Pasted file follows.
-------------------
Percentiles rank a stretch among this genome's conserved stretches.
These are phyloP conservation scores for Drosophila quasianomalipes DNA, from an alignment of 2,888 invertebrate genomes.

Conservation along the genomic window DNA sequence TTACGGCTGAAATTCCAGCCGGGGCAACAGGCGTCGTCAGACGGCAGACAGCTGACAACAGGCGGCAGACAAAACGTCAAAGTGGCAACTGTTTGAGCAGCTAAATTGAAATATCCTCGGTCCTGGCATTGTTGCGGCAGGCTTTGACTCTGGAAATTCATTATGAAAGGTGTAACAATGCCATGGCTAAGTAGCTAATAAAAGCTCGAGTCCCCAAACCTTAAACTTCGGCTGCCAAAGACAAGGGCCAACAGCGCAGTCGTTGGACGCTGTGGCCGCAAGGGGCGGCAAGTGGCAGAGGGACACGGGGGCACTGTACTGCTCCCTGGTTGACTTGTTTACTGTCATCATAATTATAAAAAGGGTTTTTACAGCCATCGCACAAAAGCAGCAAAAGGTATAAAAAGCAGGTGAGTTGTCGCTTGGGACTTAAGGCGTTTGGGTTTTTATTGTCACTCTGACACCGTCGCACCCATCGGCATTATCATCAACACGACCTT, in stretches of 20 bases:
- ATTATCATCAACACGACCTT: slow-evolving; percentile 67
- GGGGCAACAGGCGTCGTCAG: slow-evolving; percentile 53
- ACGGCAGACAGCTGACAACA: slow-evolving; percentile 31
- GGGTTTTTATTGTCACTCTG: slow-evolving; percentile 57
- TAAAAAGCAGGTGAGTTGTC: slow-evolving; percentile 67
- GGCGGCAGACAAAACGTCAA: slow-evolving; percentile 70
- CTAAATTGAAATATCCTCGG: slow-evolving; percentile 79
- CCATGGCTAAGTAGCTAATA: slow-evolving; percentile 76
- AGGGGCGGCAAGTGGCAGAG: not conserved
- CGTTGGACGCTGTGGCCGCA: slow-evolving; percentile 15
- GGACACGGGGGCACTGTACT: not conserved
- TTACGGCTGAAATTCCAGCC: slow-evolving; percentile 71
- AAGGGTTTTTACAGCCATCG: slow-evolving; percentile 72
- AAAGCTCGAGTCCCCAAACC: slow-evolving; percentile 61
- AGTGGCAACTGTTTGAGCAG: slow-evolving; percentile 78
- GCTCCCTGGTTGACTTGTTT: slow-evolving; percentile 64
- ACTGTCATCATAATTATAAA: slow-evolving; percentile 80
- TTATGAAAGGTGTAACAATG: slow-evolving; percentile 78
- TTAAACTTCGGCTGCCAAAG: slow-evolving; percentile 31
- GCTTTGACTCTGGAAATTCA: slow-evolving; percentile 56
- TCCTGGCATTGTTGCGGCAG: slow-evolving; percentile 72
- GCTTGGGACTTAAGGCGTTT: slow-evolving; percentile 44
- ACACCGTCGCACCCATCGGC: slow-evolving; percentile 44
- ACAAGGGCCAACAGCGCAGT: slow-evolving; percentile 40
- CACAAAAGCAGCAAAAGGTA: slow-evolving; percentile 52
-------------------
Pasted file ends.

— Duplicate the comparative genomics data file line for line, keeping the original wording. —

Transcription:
Percentiles rank a stretch among this genome's conserved stretches.
These are phyloP conservation scores for Drosophila quasianomalipes DNA, from an alignment of 2,888 invertebrate genomes.

Conservation along the genomic window DNA sequence TTACGGCTGAAATTCCAGCCGGGGCAACAGGCGTCGTCAGACGGCAGACAGCTGACAACAGGCGGCAGACAAAACGTCAAAGTGGCAACTGTTTGAGCAGCTAAATTGAAATATCCTCGGTCCTGGCATTGTTGCGGCAGGCTTTGACTCTGGAAATTCATTATGAAAGGTGTAACAATGCCATGGCTAAGTAGCTAATAAAAGCTCGAGTCCCCAAACCTTAAACTTCGGCTGCCAAAGACAAGGGCCAACAGCGCAGTCGTTGGACGCTGTGGCCGCAAGGGGCGGCAAGTGGCAGAGGGACACGGGGGCACTGTACTGCTCCCTGGTTGACTTGTTTACTGTCATCATAATTATAAAAAGGGTTTTTACAGCCATCGCACAAAAGCAGCAAAAGGTATAAAAAGCAGGTGAGTTGTCGCTTGGGACTTAAGGCGTTTGGGTTTTTATTGTCACTCTGACACCGTCGCACCCATCGGCATTATCATCAACACGACCTT, in stretches of 20 bases:
- ATTATCATCAACACGACCTT: slow-evolving; percentile 67
- GGGGCAACAGGCGTCGTCAG: slow-evolving; percentile 53
- ACGGCAGACAGCTGACAACA: slow-evolving; percentile 31
- GGGTTTTTATTGTCACTCTG: slow-evolving; percentile 57
- TAAAAAGCAGGTGAGTTGTC: slow-evolving; percentile 67
- GGCGGCAGACAAAACGTCAA: slow-evolving; percentile 70
- CTAAATTGAAATATCCTCGG: slow-evolving; percentile 79
- CCATGGCTAAGTAGCTAATA: slow-evolving; percentile 76
- AGGGGCGGCAAGTGGCAGAG: not conserved
- CGTTGGACGCTGTGGCCGCA: slow-evolving; percentile 15
- GGACACGGGGGCACTGTACT: not conserved
- TTACGGCTGAAATTCCAGCC: slow-evolving; percentile 71
- AAGGGTTTTTACAGCCATCG: slow-evolving; percentile 72
- AAAGCTCGAGTCCCCAAACC: slow-evolving; percentile 61
- AGTGGCAACTGTTTGAGCAG: slow-evolving; percentile 78
- GCTCCCTGGTTGACTTGTTT: slow-evolving; percentile 64
- ACTGTCATCATAATTATAAA: slow-evolving; percentile 80
- TTATGAAAGGTGTAACAATG: slow-evolving; percentile 78
- TTAAACTTCGGCTGCCAAAG: slow-evolving; percentile 31
- GCTTTGACTCTGGAAATTCA: slow-evolving; percentile 56
- TCCTGGCATTGTTGCGGCAG: slow-evolving; percentile 72
- GCTTGGGACTTAAGGCGTTT: slow-evolving; percentile 44
- ACACCGTCGCACCCATCGGC: slow-evolving; percentile 44
- ACAAGGGCCAACAGCGCAGT: slow-evolving; percentile 40
- CACAAAAGCAGCAAAAGGTA: slow-evolving; percentile 52